New MIGNEX resource on random walk sampling

The MIGNEX sampling strategy used a random walk procedure to sample households. We've released a detailed video showing how to apply this approach systematically and rigorously.

By Jessica Hagen-Zanker – Published on

Random walks are a sampling approach that is used in areas where there are no recent lists of the population to be sampled. Applying a set of principles and rules, random walks are used to systematically cover an area to select respondents as randomly as possible. We used this approach for the MIGNEX survey given that it can be easily applied across very diverse research areas.

Random walks have been criticised for resulting in samples that are not randomly sampled, but its accuracy can be improved through a thorough application of the random walk strategy. Therefore, the MIGNEX project developed detailed guidance was developed to systematise the random walk and ensure it leads to consistent sampling outcomes. This includes detailed explanations and illustrations included in MIGNEX Handbook Chapter 7, which were replicated in enumerator guides.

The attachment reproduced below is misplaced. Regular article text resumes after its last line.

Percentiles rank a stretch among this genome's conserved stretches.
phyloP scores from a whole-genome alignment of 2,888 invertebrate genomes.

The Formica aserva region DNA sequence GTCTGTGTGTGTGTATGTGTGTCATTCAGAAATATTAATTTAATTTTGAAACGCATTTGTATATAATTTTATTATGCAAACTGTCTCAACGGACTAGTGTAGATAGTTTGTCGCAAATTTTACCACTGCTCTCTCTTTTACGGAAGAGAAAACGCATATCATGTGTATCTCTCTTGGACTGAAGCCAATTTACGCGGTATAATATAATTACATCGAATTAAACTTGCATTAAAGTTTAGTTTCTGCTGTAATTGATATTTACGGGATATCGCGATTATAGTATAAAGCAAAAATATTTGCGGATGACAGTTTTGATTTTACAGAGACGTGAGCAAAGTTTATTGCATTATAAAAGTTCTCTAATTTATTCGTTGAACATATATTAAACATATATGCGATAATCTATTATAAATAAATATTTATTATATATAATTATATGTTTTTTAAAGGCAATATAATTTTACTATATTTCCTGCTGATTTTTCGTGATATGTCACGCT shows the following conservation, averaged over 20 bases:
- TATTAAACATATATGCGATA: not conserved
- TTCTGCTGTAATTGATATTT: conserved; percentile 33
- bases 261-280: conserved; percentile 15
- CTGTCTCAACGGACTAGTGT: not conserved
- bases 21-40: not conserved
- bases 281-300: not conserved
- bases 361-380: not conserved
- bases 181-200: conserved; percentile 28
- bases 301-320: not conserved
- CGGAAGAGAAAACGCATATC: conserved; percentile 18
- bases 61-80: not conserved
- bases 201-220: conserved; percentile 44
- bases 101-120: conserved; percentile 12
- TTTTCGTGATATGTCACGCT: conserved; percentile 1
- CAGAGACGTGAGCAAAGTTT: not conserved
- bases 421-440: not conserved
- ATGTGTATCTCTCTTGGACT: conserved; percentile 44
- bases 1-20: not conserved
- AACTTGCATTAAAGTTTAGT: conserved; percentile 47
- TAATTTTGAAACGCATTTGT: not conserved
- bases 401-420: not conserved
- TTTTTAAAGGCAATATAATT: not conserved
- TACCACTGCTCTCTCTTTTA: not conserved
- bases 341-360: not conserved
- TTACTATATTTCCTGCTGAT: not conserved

random walk technique

In addition, we developed a 30-minute training video narrated by MIGNEX project lead Jørgen Carling and MIGNEX survey lead Jessica Hagen-Zanker, which explains the random walk principles and rules in detail, showing concrete examples. This training video was translated into the local languages of enumerators and is available with captions for eight languages/ dialects. We are now releasing this training video on the MIGNEX YouTube channel.

We anticipate that this video will be useful to others interested in using a random walk for their research. It can be used to find out more about how a random walk works, to prepare for fieldwork or to train teams of enumerators to apply random walks.

The MIGNEX YouTube channel also has training videos for within-household sampling and other videos related to the qualitative data collection.

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